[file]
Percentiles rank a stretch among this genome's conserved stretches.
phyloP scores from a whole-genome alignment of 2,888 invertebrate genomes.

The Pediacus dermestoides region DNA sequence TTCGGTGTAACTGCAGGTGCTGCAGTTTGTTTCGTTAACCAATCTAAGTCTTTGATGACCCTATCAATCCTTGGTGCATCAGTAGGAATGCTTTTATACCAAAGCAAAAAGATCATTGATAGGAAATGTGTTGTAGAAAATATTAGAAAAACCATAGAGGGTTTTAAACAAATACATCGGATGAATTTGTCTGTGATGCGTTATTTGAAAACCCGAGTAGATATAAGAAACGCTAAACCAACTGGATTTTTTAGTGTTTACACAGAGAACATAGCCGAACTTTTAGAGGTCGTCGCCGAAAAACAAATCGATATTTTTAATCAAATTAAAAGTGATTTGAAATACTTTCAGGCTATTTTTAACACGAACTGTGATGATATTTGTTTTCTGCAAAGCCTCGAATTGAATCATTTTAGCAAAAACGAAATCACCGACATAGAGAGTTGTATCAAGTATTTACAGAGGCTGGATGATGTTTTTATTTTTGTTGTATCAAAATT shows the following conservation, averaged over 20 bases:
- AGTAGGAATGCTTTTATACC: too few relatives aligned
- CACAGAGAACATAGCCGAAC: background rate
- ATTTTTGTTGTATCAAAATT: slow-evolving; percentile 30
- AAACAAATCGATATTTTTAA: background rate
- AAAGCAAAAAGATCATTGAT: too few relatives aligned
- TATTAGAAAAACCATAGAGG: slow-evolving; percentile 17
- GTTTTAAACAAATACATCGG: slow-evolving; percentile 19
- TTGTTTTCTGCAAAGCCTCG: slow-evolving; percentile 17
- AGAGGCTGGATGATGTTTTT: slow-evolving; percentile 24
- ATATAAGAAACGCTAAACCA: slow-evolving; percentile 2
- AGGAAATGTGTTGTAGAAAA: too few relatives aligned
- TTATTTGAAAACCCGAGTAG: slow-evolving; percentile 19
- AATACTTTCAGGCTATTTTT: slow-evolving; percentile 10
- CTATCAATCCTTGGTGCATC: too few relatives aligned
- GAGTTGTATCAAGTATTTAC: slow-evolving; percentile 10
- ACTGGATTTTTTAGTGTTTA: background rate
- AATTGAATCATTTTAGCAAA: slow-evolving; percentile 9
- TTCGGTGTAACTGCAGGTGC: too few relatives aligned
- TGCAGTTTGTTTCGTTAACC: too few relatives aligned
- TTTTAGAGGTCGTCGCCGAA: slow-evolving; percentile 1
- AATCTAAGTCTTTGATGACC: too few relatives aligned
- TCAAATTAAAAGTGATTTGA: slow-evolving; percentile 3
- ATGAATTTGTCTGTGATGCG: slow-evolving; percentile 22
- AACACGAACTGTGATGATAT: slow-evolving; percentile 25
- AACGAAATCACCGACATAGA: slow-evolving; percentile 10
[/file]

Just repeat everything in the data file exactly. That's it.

Percentiles rank a stretch among this genome's conserved stretches.
phyloP scores from a whole-genome alignment of 2,888 invertebrate genomes.

The Pediacus dermestoides region DNA sequence TTCGGTGTAACTGCAGGTGCTGCAGTTTGTTTCGTTAACCAATCTAAGTCTTTGATGACCCTATCAATCCTTGGTGCATCAGTAGGAATGCTTTTATACCAAAGCAAAAAGATCATTGATAGGAAATGTGTTGTAGAAAATATTAGAAAAACCATAGAGGGTTTTAAACAAATACATCGGATGAATTTGTCTGTGATGCGTTATTTGAAAACCCGAGTAGATATAAGAAACGCTAAACCAACTGGATTTTTTAGTGTTTACACAGAGAACATAGCCGAACTTTTAGAGGTCGTCGCCGAAAAACAAATCGATATTTTTAATCAAATTAAAAGTGATTTGAAATACTTTCAGGCTATTTTTAACACGAACTGTGATGATATTTGTTTTCTGCAAAGCCTCGAATTGAATCATTTTAGCAAAAACGAAATCACCGACATAGAGAGTTGTATCAAGTATTTACAGAGGCTGGATGATGTTTTTATTTTTGTTGTATCAAAATT shows the following conservation, averaged over 20 bases:
- AGTAGGAATGCTTTTATACC: too few relatives aligned
- CACAGAGAACATAGCCGAAC: background rate
- ATTTTTGTTGTATCAAAATT: slow-evolving; percentile 30
- AAACAAATCGATATTTTTAA: background rate
- AAAGCAAAAAGATCATTGAT: too few relatives aligned
- TATTAGAAAAACCATAGAGG: slow-evolving; percentile 17
- GTTTTAAACAAATACATCGG: slow-evolving; percentile 19
- TTGTTTTCTGCAAAGCCTCG: slow-evolving; percentile 17
- AGAGGCTGGATGATGTTTTT: slow-evolving; percentile 24
- ATATAAGAAACGCTAAACCA: slow-evolving; percentile 2
- AGGAAATGTGTTGTAGAAAA: too few relatives aligned
- TTATTTGAAAACCCGAGTAG: slow-evolving; percentile 19
- AATACTTTCAGGCTATTTTT: slow-evolving; percentile 10
- CTATCAATCCTTGGTGCATC: too few relatives aligned
- GAGTTGTATCAAGTATTTAC: slow-evolving; percentile 10
- ACTGGATTTTTTAGTGTTTA: background rate
- AATTGAATCATTTTAGCAAA: slow-evolving; percentile 9
- TTCGGTGTAACTGCAGGTGC: too few relatives aligned
- TGCAGTTTGTTTCGTTAACC: too few relatives aligned
- TTTTAGAGGTCGTCGCCGAA: slow-evolving; percentile 1
- AATCTAAGTCTTTGATGACC: too few relatives aligned
- TCAAATTAAAAGTGATTTGA: slow-evolving; percentile 3
- ATGAATTTGTCTGTGATGCG: slow-evolving; percentile 22
- AACACGAACTGTGATGATAT: slow-evolving; percentile 25
- AACGAAATCACCGACATAGA: slow-evolving; percentile 10